To illustrate, let us consider three scenarios where two identical antennas (LPDA-A0102) are horizontally polarised and spaced 2m, 4m and 8m apart. While we are using them both in HP, the same principle and relative difference will apply for the VP case.
Doubling the distance from 2m to 4m only increases the isolation by 6dB (and even less at 100MHz), which is not all that much since an additional 2m spacing on a mast is a practical impossibility under most situations. As a rule of thumb, every time the spacing between two antennas is doubled (or halved), the isolation between them increases (or decreases) by about 6dB. This is true unless the antennas are really close to each other (in terms of wavelengths) and is true for both the VP and HP scenarios.
It is thus clear that an increase in spacing between antennas is unlikely to be the magic bullet that will solve isolation issues in most practical scenarios!
Different type/models of antennas
While we have used two identical antennas to illustrate the various parameters that influence isolation between two antennas, we should not forget that most of these also apply to antennas that are not identical. It would be easy to assume that antennas that are not working in the same frequency bands will not couple to each other, and we would be very wrong. To make matters even worse, because of the physical smaller size, one would typically be tempted to space them closer to each other.
Typically, antennas are designed to work well over a specific target bandwidth. Often the performance of the antenna at other frequencies is considered not to be important but some antennas could have unintended resonant frequencies way outside of their specified bands of operation.
For antennas like LPDAs (and many other wideband antennas), the performance outside of the specified bands of operation may roll off relatively slowly. When two LPDAs of different bands are mounted near each other, there may still be significant coupling between them, especially if they have partly overlapping frequency bands.
To illustrate the potential pitfall, consider the scenario where an LPDA-A0102 (100-500MHz) is mounted close (2m) to another LPDA designed to work from 200-1000MHz.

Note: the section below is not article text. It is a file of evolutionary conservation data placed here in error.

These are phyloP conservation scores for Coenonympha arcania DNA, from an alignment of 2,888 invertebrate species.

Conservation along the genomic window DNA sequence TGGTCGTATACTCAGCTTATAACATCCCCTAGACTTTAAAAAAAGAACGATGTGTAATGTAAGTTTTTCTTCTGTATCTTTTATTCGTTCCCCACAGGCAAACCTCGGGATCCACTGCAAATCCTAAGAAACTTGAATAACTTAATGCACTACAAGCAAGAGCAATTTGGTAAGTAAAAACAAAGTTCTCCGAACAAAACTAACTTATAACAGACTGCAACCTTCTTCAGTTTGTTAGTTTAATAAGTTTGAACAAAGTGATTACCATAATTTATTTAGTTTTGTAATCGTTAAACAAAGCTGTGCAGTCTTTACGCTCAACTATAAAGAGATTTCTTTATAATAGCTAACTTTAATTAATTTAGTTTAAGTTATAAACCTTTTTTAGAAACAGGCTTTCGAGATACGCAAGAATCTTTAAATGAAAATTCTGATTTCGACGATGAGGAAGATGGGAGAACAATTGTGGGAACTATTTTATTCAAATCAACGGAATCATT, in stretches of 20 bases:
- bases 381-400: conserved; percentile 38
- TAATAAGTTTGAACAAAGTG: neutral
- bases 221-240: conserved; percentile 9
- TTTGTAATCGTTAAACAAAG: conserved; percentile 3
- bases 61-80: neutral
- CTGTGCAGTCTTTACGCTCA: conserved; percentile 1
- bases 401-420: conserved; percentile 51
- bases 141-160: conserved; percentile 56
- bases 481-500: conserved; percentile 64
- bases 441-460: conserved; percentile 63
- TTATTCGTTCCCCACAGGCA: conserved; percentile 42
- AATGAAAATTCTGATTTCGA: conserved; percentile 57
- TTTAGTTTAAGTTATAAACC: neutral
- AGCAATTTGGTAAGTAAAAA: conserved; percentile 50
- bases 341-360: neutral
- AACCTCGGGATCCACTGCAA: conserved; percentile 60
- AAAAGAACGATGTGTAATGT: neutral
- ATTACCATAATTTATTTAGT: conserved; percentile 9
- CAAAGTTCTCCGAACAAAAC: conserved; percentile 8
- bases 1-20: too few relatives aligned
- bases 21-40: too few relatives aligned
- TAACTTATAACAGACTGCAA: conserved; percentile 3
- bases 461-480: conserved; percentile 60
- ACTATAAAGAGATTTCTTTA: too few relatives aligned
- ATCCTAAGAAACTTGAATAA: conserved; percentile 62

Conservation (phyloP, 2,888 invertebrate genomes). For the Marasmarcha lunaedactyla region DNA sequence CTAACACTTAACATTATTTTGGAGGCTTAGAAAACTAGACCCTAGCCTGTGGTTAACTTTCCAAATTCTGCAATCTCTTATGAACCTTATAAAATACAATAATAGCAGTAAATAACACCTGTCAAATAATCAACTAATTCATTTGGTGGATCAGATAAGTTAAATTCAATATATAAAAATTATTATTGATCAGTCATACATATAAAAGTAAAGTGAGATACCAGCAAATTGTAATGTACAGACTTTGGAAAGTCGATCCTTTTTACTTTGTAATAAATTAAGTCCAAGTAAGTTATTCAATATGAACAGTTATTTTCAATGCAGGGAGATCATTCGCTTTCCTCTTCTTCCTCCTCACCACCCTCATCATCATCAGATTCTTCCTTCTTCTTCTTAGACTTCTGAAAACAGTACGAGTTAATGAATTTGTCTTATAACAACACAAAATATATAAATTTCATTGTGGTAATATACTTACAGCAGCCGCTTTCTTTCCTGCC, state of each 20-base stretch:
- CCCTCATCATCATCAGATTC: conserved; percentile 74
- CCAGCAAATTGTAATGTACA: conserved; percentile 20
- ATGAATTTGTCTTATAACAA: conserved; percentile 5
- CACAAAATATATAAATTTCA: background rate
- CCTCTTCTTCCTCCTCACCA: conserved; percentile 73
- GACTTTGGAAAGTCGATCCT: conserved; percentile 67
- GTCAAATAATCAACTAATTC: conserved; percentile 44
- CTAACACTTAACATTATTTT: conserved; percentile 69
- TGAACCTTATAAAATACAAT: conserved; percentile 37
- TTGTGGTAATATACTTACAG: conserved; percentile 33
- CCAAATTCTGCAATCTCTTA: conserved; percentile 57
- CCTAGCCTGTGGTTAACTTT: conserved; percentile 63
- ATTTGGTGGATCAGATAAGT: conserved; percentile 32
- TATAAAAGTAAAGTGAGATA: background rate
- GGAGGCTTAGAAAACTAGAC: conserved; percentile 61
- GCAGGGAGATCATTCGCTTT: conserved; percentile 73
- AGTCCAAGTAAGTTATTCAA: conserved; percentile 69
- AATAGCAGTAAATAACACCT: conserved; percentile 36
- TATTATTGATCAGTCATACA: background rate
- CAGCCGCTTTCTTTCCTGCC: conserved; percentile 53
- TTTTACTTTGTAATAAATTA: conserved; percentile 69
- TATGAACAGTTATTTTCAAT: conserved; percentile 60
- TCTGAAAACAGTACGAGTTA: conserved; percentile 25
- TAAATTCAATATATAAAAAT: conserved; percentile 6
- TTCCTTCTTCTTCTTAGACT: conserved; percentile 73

It can be seen that there is significant coupling between the two antennas from 500-750MHz, which is well outside of the frequency band where the LPDA-A0102 is designed to work. The same is true for the frequencies below 200MHz, which is below the designed operating frequency of the smaller LPDA.
Thus, just because two antennas do not have overlapping frequencies of operation, do not assume that the coupling will be negligible.
If you must know…
In some scenarios it might not be good enough to simply “do your best”, and a relatively accurate estimate of the isolation between antennas on a structure may be required. Unfortunately this cannot easily be done on the back of an envelope but there are ways of getting a better estimate.
…measure the isolation
There is simply no better way of knowing than doing an actual measurement. One should still be careful in setting up the measurement as it is quite easy to get wrong answers if one is not careful. It is important to recreate the final setup as closely as possible and remove as many objects that may cause reflections (thereby falsely reducing isolation) or direct paths between the antennas.
In many scenarios, measurements may not be practical or possible.
…simulate the system
With the advancement in computing power over the past decades it has become possible to simulate relatively complex and sophisticated systems involving multiple antennas and structures. Such simulation studies are extremely useful to point out unexpected problems and allow System Engineers to rapidly explore multiple configuration options while getting relatively accurate, or at least indicative isolation values for the various combinations. All this can be done without the investment in hardware and equipment that comes with measurements.
But, as is the case with measurements, simulation studies have their own potential pitfalls and it is important to have a good understanding of the potential inaccuracies that may arise from assuming a ‘perfect’ world on a computer so as to avoid disappointment with the results. As is often the case, a combination of simulation-based studies and measurements are generally the best approach.
When considering the placement of multiple antennas on a mast or some other structure, it is important to understand the principles that contribute to the isolation between various antennas. While physical spacing between antennas is often the first and obvious parameter that is considered, it is by no means the only one, or even most significant contributor to the isolation between two antennas.
Understanding the underlying principles will allow System Engineers to make educated decisions on how to co-locate antennas on a structure.